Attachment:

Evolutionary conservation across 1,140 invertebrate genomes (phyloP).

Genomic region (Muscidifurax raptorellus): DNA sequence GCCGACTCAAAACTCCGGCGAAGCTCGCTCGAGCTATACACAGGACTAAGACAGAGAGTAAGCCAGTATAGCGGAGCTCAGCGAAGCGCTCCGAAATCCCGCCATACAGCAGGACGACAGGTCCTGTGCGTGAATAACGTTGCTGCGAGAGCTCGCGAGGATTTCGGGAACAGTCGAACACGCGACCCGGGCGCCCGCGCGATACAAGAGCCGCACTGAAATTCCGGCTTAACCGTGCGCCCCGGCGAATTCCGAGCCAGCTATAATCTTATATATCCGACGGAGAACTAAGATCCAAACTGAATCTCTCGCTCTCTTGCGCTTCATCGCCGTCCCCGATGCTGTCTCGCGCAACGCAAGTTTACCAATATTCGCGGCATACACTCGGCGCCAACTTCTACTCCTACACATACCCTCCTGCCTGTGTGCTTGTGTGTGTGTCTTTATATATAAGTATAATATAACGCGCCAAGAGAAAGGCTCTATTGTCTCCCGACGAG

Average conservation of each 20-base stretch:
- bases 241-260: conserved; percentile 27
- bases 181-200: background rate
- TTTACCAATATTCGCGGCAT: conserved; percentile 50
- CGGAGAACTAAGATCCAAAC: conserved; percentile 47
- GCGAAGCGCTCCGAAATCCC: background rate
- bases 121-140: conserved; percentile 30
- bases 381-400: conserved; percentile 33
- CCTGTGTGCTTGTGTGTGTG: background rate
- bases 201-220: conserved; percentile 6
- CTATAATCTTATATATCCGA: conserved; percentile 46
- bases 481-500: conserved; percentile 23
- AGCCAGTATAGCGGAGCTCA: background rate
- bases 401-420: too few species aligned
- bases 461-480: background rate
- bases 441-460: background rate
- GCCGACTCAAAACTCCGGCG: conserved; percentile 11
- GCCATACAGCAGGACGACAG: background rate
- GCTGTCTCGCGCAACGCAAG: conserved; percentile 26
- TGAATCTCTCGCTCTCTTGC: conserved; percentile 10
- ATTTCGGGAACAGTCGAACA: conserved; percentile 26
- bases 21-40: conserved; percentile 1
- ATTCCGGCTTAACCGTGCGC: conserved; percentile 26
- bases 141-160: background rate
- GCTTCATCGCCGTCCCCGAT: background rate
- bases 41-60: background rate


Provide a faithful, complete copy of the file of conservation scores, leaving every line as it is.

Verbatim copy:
Evolutionary conservation across 1,140 invertebrate genomes (phyloP).

Genomic region (Muscidifurax raptorellus): DNA sequence GCCGACTCAAAACTCCGGCGAAGCTCGCTCGAGCTATACACAGGACTAAGACAGAGAGTAAGCCAGTATAGCGGAGCTCAGCGAAGCGCTCCGAAATCCCGCCATACAGCAGGACGACAGGTCCTGTGCGTGAATAACGTTGCTGCGAGAGCTCGCGAGGATTTCGGGAACAGTCGAACACGCGACCCGGGCGCCCGCGCGATACAAGAGCCGCACTGAAATTCCGGCTTAACCGTGCGCCCCGGCGAATTCCGAGCCAGCTATAATCTTATATATCCGACGGAGAACTAAGATCCAAACTGAATCTCTCGCTCTCTTGCGCTTCATCGCCGTCCCCGATGCTGTCTCGCGCAACGCAAGTTTACCAATATTCGCGGCATACACTCGGCGCCAACTTCTACTCCTACACATACCCTCCTGCCTGTGTGCTTGTGTGTGTGTCTTTATATATAAGTATAATATAACGCGCCAAGAGAAAGGCTCTATTGTCTCCCGACGAG

Average conservation of each 20-base stretch:
- bases 241-260: conserved; percentile 27
- bases 181-200: background rate
- TTTACCAATATTCGCGGCAT: conserved; percentile 50
- CGGAGAACTAAGATCCAAAC: conserved; percentile 47
- GCGAAGCGCTCCGAAATCCC: background rate
- bases 121-140: conserved; percentile 30
- bases 381-400: conserved; percentile 33
- CCTGTGTGCTTGTGTGTGTG: background rate
- bases 201-220: conserved; percentile 6
- CTATAATCTTATATATCCGA: conserved; percentile 46
- bases 481-500: conserved; percentile 23
- AGCCAGTATAGCGGAGCTCA: background rate
- bases 401-420: too few species aligned
- bases 461-480: background rate
- bases 441-460: background rate
- GCCGACTCAAAACTCCGGCG: conserved; percentile 11
- GCCATACAGCAGGACGACAG: background rate
- GCTGTCTCGCGCAACGCAAG: conserved; percentile 26
- TGAATCTCTCGCTCTCTTGC: conserved; percentile 10
- ATTTCGGGAACAGTCGAACA: conserved; percentile 26
- bases 21-40: conserved; percentile 1
- ATTCCGGCTTAACCGTGCGC: conserved; percentile 26
- bases 141-160: background rate
- GCTTCATCGCCGTCCCCGAT: background rate
- bases 41-60: background rate